The United Arab Emirates launches its first spacecraft bound for Mars - News -

The United Arab Emirates launches its first spacecraft bound for Mars

Estimated Duration Of Reading : 2 ' 11 ''   Publish Time : 2020-07-20 21:01:09
Editor : Said Murat
Category : Technology

The first interplanetary mission of the United Arab Emirates successfully took off from the southern tip of Japan: a spacecraft was sent to Mars.

The spacecraft, called “hope”, took off from the Tanegashima Space Center in Japan over the Japanese H-IIA rocket. The dispatched vehicle will now spend the next seven months in deep space. It will position himself on Mars in February 2021 and collect valuable information on both climate changes and the atmosphere.

Delivering samples from Mars to the Earth: Mars 2020!Delivering samples from Mars to the Earth: Mars 2020!

Government officials designed this project as a bold way to inspire young people in 2014 and to celebrate the country's 50th anniversary in December 2021.

For now, it's all going well. A few minutes after the spacecraft was deployed from the rocket, engineers were afraid that the vehicle had not opened one of the two solar panels. However, the UAE eventually confirmed that both panels were deployed. The mission team stated that they are in contact with the spacecraft and that Hope is in good shape. Engineers will continue to analyze data from the spacecraft and make updates on Hope's health in the coming hours.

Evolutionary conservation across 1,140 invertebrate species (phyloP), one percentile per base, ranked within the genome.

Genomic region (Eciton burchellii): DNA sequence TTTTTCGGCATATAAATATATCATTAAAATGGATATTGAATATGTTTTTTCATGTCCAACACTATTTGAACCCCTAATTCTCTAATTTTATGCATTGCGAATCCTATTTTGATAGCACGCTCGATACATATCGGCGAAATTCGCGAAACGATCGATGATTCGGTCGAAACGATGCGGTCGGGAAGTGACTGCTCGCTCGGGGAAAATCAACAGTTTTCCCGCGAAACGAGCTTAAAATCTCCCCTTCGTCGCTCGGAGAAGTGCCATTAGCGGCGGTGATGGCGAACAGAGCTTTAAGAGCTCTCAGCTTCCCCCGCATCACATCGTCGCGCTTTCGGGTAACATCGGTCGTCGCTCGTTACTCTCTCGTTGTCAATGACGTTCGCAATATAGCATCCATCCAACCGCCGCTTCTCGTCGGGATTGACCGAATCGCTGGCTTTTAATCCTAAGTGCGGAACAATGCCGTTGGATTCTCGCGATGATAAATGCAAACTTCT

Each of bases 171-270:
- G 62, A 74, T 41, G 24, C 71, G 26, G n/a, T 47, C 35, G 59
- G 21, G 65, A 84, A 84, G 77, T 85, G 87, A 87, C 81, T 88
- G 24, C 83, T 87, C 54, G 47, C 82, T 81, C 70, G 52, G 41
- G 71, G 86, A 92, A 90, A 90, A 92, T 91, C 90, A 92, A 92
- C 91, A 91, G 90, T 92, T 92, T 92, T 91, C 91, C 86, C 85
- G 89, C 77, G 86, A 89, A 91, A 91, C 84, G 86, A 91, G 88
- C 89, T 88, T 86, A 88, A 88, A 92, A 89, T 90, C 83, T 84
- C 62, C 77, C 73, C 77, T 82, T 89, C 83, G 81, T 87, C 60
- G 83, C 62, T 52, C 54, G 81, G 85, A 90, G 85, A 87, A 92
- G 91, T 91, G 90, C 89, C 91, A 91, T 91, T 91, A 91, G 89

"The years of hard work and dedication have resulted greatly," said United Arab Emirates Ambassador to the USA, Yousef Al Otaiba, during the live broadcast after the launch. “Thanks to the team effort of the mission, the UAE's first spacecraft, which was only a theory and idea six years ago, now flies towards another planet in space. This is a great success. But this is just the beginning. "

Coming to this point proved to be a particularly challenging process for the UAE, the experience of launching satellites that have been observing the Earth so far. Engineers and scientists only had six years to prepare for research this year, and they commissioned their governments to build (not buy) the spacecraft themselves within a $200 million budget for development and launch.

The team behind the task decided they didn't want to go alone. They have partnered with several academic institutions in the United States, including the University of Colorado at Boulder, Arizona State University, and the University of California, Berkeley, with previous experience in designing instruments or equipment for deep space probes. This great partnership has allowed the United Arab Emirates’ team to develop known spacecraft designs and use existing testing infrastructure and gain knowledge from experienced aerospace engineers.

The excitement is high for the big test. It is known that the propulsors must make a 30-minute burn in order for Hope to be taken into orbit of Mars. This event is planned to take place in February 2021.